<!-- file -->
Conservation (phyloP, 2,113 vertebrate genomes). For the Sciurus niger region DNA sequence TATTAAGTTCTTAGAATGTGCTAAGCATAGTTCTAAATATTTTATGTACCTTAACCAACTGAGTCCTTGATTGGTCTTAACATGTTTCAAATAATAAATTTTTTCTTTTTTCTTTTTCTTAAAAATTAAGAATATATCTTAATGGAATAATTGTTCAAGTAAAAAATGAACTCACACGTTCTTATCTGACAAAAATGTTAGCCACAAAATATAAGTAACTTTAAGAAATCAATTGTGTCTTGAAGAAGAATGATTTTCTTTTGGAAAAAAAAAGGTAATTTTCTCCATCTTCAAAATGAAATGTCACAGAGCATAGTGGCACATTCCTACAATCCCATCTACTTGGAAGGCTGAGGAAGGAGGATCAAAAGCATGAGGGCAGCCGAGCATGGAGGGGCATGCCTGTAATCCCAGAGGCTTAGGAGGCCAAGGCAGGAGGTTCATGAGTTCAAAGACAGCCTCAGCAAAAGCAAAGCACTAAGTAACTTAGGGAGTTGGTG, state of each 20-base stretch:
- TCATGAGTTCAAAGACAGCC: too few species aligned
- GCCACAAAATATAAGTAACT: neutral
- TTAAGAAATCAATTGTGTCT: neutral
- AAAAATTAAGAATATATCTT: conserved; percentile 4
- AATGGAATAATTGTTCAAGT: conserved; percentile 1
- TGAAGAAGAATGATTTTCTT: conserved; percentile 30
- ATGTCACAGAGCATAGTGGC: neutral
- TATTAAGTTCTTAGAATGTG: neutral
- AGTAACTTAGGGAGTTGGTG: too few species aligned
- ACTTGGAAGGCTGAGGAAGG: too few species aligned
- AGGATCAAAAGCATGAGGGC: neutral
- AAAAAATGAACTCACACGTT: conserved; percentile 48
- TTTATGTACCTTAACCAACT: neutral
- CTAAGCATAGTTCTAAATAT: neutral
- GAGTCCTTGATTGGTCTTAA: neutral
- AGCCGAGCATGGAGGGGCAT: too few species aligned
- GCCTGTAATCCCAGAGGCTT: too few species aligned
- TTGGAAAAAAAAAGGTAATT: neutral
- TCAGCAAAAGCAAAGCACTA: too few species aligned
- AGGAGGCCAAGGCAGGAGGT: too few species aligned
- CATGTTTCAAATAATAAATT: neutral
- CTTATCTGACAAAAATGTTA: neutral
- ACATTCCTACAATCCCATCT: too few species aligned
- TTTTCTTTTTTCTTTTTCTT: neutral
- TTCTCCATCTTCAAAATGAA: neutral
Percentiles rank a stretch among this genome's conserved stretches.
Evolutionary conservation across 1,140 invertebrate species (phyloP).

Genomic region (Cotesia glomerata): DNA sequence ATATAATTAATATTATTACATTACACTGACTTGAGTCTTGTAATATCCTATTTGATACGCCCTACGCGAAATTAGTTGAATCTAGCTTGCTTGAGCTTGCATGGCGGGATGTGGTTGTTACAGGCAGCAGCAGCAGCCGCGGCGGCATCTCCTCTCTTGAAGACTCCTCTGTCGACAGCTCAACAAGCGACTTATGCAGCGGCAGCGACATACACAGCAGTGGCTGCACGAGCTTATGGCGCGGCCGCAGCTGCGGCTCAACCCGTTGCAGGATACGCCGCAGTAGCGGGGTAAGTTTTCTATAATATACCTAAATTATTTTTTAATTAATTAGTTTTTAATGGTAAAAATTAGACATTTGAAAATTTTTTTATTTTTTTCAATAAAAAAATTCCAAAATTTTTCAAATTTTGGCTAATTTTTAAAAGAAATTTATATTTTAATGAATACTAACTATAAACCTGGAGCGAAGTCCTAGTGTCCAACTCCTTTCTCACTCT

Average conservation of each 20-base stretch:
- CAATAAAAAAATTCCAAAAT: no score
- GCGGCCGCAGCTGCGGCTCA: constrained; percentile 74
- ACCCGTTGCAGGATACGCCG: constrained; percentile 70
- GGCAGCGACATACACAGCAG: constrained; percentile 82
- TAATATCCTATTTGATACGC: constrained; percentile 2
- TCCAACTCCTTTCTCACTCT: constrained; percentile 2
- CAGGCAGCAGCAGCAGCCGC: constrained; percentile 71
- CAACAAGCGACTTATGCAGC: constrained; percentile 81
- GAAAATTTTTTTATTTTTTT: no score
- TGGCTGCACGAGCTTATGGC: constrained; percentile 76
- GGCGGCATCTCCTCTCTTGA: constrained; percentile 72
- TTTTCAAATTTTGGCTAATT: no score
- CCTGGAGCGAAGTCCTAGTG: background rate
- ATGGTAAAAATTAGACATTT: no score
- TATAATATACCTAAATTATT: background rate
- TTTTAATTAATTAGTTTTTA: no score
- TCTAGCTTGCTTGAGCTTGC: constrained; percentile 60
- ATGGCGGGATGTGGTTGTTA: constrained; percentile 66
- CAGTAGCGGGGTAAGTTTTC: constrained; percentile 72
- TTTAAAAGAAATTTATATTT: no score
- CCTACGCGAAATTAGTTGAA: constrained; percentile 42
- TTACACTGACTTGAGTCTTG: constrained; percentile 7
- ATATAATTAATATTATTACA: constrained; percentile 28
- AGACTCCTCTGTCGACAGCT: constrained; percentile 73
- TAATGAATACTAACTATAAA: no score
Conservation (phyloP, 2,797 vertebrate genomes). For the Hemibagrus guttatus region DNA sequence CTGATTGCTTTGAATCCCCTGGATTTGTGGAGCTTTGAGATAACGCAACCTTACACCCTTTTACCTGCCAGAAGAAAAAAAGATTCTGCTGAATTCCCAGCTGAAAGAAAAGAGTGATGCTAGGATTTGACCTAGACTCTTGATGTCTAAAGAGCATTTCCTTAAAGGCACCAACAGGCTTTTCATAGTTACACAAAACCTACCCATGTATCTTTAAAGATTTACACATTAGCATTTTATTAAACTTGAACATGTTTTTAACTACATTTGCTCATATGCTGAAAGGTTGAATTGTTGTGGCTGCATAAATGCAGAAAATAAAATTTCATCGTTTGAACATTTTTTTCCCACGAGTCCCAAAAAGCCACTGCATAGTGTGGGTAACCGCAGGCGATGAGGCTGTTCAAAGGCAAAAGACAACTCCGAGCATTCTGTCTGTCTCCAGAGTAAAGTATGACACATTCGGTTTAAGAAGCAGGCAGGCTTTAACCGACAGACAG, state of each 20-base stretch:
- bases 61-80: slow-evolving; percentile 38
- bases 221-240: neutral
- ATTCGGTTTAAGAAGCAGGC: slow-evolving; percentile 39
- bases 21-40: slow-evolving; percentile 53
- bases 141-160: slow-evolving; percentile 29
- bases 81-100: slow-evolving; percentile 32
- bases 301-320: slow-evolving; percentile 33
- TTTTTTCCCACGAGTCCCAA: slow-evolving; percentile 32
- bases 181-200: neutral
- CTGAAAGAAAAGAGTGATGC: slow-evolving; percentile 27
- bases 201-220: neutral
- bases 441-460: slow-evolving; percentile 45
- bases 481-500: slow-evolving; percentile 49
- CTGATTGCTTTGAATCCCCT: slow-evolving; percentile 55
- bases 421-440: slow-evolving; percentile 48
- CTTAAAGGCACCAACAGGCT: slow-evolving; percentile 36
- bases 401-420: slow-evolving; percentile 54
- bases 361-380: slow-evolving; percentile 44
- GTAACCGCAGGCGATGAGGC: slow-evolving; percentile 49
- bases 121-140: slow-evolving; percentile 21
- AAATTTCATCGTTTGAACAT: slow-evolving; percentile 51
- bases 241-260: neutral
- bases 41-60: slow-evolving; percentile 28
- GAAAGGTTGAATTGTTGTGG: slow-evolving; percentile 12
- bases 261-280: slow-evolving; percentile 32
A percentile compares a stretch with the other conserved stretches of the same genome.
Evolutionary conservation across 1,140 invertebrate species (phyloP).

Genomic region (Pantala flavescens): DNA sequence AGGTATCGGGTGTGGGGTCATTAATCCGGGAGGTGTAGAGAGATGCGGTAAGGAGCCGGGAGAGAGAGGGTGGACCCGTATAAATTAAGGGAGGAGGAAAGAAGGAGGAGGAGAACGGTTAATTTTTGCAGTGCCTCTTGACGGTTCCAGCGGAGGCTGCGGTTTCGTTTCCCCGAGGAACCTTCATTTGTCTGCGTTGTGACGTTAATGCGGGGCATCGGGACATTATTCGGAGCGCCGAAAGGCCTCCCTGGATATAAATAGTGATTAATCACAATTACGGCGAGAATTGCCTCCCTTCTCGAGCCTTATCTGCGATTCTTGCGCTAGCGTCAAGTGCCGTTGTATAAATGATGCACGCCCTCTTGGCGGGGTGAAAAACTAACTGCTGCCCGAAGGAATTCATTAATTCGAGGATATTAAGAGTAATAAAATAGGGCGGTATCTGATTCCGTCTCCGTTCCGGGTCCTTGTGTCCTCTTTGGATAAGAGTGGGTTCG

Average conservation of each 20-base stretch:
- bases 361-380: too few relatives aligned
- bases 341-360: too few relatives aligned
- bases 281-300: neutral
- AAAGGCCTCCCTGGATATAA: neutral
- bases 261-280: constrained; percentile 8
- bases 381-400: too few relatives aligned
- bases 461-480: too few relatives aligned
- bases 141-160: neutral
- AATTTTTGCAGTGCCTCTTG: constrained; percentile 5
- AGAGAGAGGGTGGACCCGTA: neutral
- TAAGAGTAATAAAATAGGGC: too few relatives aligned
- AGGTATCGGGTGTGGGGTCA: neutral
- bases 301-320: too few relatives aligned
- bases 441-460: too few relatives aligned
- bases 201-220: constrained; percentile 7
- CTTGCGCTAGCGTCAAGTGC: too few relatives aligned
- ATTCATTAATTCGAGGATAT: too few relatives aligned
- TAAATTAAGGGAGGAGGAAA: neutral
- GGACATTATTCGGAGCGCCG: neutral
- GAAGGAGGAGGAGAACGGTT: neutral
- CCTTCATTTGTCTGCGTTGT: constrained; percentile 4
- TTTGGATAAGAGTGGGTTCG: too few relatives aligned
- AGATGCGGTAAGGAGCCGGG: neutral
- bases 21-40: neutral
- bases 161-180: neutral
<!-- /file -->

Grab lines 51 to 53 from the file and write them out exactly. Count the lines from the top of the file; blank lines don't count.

- CCTACGCGAAATTAGTTGAA: constrained; percentile 42
- TTACACTGACTTGAGTCTTG: constrained; percentile 7
- ATATAATTAATATTATTACA: constrained; percentile 28